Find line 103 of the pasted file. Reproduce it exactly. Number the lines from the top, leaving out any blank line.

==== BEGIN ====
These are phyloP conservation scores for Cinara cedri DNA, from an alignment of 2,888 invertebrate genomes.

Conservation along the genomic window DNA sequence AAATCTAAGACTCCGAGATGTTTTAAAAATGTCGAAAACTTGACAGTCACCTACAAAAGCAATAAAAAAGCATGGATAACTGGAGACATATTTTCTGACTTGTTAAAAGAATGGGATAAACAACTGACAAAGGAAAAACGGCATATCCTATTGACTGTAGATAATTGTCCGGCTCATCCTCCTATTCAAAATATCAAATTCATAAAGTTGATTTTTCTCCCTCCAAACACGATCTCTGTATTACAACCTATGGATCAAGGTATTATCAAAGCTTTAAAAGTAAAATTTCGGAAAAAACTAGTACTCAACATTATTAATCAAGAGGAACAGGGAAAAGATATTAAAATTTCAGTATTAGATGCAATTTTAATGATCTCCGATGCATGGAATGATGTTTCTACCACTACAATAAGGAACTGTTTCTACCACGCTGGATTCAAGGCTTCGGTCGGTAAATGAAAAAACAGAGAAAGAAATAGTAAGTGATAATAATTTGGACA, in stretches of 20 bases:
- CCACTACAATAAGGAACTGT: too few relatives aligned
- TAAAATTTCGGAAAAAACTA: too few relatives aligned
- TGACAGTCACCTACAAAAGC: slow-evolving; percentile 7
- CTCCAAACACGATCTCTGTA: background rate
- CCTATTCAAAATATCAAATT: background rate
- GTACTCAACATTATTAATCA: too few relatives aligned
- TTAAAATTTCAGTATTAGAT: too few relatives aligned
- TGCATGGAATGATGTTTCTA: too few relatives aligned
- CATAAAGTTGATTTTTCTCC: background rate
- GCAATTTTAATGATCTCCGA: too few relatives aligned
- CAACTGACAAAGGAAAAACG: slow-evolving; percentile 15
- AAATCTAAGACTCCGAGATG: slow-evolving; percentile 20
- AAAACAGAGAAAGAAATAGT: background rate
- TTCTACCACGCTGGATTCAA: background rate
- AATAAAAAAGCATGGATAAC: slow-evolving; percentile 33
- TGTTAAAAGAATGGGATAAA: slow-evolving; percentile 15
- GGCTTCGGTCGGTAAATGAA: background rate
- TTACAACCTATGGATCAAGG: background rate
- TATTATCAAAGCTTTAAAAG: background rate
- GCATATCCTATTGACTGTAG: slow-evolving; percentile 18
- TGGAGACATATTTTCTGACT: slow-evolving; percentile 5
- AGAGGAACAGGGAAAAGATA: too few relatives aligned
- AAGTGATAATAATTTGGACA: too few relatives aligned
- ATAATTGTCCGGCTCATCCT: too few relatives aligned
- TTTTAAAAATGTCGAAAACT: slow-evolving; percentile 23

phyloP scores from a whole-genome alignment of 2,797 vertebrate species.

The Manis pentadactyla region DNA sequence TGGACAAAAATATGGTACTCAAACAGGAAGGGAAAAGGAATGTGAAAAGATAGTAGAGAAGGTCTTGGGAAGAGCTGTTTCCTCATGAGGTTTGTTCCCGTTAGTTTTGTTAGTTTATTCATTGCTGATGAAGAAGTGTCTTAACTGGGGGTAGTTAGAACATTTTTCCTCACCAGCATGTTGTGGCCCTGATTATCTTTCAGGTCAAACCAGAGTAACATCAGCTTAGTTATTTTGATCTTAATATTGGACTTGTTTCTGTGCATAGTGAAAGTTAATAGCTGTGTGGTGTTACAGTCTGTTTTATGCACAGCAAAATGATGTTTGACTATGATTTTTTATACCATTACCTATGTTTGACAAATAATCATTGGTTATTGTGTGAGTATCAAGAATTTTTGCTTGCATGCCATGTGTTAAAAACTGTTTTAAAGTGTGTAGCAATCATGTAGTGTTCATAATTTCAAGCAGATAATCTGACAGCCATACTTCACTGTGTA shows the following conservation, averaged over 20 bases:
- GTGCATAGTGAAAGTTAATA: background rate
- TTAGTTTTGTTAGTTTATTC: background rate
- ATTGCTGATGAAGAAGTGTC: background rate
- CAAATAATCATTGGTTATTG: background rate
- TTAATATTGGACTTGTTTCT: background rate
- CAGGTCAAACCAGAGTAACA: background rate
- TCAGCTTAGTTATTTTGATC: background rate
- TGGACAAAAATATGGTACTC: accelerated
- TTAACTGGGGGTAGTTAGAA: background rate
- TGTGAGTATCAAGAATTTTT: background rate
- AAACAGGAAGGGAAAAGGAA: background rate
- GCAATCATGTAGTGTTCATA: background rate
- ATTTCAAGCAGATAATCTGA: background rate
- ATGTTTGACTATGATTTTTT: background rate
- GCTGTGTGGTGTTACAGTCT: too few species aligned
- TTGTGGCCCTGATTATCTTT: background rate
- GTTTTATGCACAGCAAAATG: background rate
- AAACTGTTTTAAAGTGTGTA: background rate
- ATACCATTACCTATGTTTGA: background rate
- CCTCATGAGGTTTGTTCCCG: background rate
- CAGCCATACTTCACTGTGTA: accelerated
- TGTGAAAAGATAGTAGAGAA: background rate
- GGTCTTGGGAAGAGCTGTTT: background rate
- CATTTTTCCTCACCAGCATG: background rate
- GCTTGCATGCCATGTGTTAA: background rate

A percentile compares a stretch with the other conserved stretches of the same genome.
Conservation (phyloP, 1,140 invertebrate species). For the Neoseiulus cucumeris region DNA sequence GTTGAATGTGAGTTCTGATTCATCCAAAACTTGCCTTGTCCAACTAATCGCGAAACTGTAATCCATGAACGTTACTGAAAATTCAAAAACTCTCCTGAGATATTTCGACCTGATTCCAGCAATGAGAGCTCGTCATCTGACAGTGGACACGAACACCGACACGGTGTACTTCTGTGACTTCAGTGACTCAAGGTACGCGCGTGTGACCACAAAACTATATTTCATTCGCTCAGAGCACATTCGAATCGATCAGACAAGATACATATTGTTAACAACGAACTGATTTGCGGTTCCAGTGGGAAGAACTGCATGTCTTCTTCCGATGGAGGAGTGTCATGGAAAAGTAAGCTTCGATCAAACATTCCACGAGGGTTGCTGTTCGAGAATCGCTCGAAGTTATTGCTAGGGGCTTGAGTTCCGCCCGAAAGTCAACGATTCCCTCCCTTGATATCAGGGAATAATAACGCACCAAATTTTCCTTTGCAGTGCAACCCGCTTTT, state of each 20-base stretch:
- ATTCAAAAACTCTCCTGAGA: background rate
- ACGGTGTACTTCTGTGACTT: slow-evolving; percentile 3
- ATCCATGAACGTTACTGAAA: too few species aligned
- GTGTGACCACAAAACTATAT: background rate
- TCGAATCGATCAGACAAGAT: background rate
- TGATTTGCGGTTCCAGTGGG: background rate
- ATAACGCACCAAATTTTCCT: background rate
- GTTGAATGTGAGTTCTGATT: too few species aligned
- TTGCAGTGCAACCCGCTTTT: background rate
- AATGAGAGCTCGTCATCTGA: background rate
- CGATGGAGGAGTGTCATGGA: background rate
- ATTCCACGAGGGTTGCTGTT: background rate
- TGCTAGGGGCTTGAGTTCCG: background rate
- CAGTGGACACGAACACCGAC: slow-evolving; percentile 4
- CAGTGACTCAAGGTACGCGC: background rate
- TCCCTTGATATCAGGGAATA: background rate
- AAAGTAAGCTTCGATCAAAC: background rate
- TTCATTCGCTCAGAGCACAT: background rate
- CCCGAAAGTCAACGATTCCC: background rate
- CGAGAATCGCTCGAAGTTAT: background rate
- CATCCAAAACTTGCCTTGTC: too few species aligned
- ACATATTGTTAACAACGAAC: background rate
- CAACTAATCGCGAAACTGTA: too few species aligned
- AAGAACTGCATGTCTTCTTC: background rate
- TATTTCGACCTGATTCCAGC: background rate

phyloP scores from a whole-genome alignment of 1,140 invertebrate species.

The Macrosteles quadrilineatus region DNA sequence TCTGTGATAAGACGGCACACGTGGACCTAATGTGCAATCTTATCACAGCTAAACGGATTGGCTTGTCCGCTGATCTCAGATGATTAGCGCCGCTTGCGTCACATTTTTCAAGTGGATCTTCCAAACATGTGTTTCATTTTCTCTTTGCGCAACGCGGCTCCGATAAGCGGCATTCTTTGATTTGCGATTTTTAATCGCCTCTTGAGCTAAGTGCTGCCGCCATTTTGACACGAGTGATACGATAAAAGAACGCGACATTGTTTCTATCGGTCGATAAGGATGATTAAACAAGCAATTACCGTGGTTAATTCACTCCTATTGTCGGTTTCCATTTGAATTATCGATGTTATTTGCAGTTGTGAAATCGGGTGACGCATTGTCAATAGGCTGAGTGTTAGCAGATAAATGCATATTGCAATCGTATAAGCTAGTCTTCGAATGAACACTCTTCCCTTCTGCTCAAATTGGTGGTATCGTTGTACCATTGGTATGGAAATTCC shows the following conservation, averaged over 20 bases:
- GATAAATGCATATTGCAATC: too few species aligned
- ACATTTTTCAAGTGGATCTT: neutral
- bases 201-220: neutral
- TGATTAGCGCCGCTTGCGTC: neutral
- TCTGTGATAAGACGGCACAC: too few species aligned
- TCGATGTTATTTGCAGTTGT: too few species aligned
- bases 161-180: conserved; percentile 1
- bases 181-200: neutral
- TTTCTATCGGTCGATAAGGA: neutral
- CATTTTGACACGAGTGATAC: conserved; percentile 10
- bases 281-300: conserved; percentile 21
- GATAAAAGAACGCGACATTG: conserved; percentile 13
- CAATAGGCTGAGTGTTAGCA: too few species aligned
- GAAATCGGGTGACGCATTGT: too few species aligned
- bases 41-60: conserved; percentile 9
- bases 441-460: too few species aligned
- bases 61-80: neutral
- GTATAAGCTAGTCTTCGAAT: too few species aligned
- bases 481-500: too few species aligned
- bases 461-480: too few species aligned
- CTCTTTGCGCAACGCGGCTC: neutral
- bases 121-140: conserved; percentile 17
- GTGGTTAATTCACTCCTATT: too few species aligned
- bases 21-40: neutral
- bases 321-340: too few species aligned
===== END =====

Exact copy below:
- bases 461-480: too few species aligned